Our 5 startling Senators stats

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Ottawa Senators Stephane Da Costa (L) and Nick Foligno celebrate after Da Costa scored...

@TEXT: Ottawa Senators Stephane Da Costa (L) and Nick Foligno celebrate after Da Costa scored against the Boston Bruins in the first period of their NHL hockey game in Boston, Massachusetts on Nov. 1, 2011. (REUTERS/Brian Snyder)

Bruce Garrioch, QMI Agency

, Last Updated: 9:51 PM ET

The Senators are proving many experts wrong.

A bit more than a month into a season in which they were picked by many to be the worst team in the NHL, the Senators just saw a six-game winning streak come to an end Tuesday with 5-3 loss to the Boston Bruins.

While the Edmonton Oilers are considered the biggest surprise in the NHL, the Senators aren’t far behind.

So, what’s happened and can this continue so Ottawa can secure a playoff spot? There’s still a lot of hockey left to be played.

But, with a short two-day break, here’s five startling statistics that stick out for the Senators:

The power play is ranked second in the NHL, sitting behind only the Colorado Avalanche. The Senators struggled at times with the man-advantage last season, placing 15th in the NHL under coach Cory Clouston. This season, it’s been the key to their success, thanks in large part to defenceman Sergei Gonchar. Signed to help the club on special teams, he finished with only seven goals and 20 assists in 67 games lasst season. Tthrough 13 games he has nine assists. He’s never been a big goal scorer, but has usually been a 50-plus point guy. Getting Alex Kovalev away from Gonchar might have been one of the best moves made all summer.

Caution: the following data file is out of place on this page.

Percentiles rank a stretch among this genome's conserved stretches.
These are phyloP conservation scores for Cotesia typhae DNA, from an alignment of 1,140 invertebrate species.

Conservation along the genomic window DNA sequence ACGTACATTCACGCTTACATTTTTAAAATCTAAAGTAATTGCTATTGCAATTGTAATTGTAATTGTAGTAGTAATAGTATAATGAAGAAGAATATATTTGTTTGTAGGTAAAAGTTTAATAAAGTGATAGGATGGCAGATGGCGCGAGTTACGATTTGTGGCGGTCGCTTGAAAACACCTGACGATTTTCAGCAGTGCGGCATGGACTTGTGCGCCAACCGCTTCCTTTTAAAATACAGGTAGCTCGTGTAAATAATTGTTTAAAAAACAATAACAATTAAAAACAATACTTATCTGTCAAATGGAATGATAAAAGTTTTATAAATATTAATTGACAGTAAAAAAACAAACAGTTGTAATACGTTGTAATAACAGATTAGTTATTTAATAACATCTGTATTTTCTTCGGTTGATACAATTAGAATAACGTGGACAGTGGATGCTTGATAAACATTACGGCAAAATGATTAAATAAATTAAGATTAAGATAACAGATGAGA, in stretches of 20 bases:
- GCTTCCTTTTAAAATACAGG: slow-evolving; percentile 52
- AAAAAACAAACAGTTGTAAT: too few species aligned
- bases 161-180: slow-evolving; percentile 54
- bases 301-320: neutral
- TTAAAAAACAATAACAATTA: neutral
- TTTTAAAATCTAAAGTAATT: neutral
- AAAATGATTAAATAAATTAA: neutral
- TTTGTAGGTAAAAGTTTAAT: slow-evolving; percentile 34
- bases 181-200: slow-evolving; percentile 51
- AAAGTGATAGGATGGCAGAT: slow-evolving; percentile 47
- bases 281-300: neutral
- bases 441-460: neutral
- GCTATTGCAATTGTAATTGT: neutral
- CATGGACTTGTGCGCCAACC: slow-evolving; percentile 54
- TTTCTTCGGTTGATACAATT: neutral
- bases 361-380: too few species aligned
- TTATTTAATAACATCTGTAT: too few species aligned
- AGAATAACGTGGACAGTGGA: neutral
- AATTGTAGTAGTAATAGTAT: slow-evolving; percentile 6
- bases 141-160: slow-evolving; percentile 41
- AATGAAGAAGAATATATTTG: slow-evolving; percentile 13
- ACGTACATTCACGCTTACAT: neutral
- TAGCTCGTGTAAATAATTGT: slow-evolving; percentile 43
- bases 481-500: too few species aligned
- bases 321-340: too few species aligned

Goalie Craig Anderson has the worst goals-against (3.80) and save-percentage (.880) in the league. Signed to a four-year deal after finishing with an 11-5-1 record after being acquired from the Avalanche last season, Anderson is supposed to be the Senators’ saviour, but they’ve taken a lot of pressure off him this season by scoring goals in bunches. He has come with big stops. Anderson scoffed at the numbers Wednesday. “When you get a couple of games when you get blown out, it kind of skews the results,” said Anderson. “Statistics show a little bit, but they don’t tell the whole story. You really gotta break down the game to realize what’s going on. Sometimes stats lie.”

The Senators are ranked No. 5 in goals — with 42 in 13 games. Nobody saw that coming. The Senators were the lowest-scoring team in the league last season with only 190 goals. They are on pace to score 246 goals if they can keep scoring an average of three goals per game in the 69 games remaining on the schedule. Centre Jason Spezza (6-9-15) and winger Milan Michalek (8-5-13), who were pointless against the Bruins, have been one of the league’s most dynamic duos. Winger Colin Greening (4-4-8) was a runner-up for rookie of the month. If the Senators can keep it up, they’ll have pretty impressive stats at the end.

Defenceman Erik Karlsson is on fire.He is tied with Tampa’s Marc-Andre Bergeron for the scoring lead among defencemen with 13 points. Karlsson is No. 1 in the league among blueliners with 12 assists. There is no question he’s playing with a lot of confidence right now. While TSN used a stat during Tuesday’s broadcast that Karlsson has been on for 15 even-strength goals-against, he leads the league in average ice-time with 25:13 per-game. Pittsburgh’s Paul Martin is second at 25:02. The 21-year-old Karlsson has been a difference maker.

The Senators have been able to win with one of the worst penalty-killing units in the league. They’ve allowed more power-play goals (17 in 13 games) than they’ve scored. It should also be pointed out that they’ve been the most penalized team in the league with an average of more than 17 minutes per game. The Senators have to clean up their act in this area if they’re going to make the playoffs. Not sure if they’re predictable when it comes to killing penalties, but they certainly can’t let this trend continue. “There’s so much video now. Maybe if they took away video, we’d have a better PK,” said Craig Anderson jokingly.


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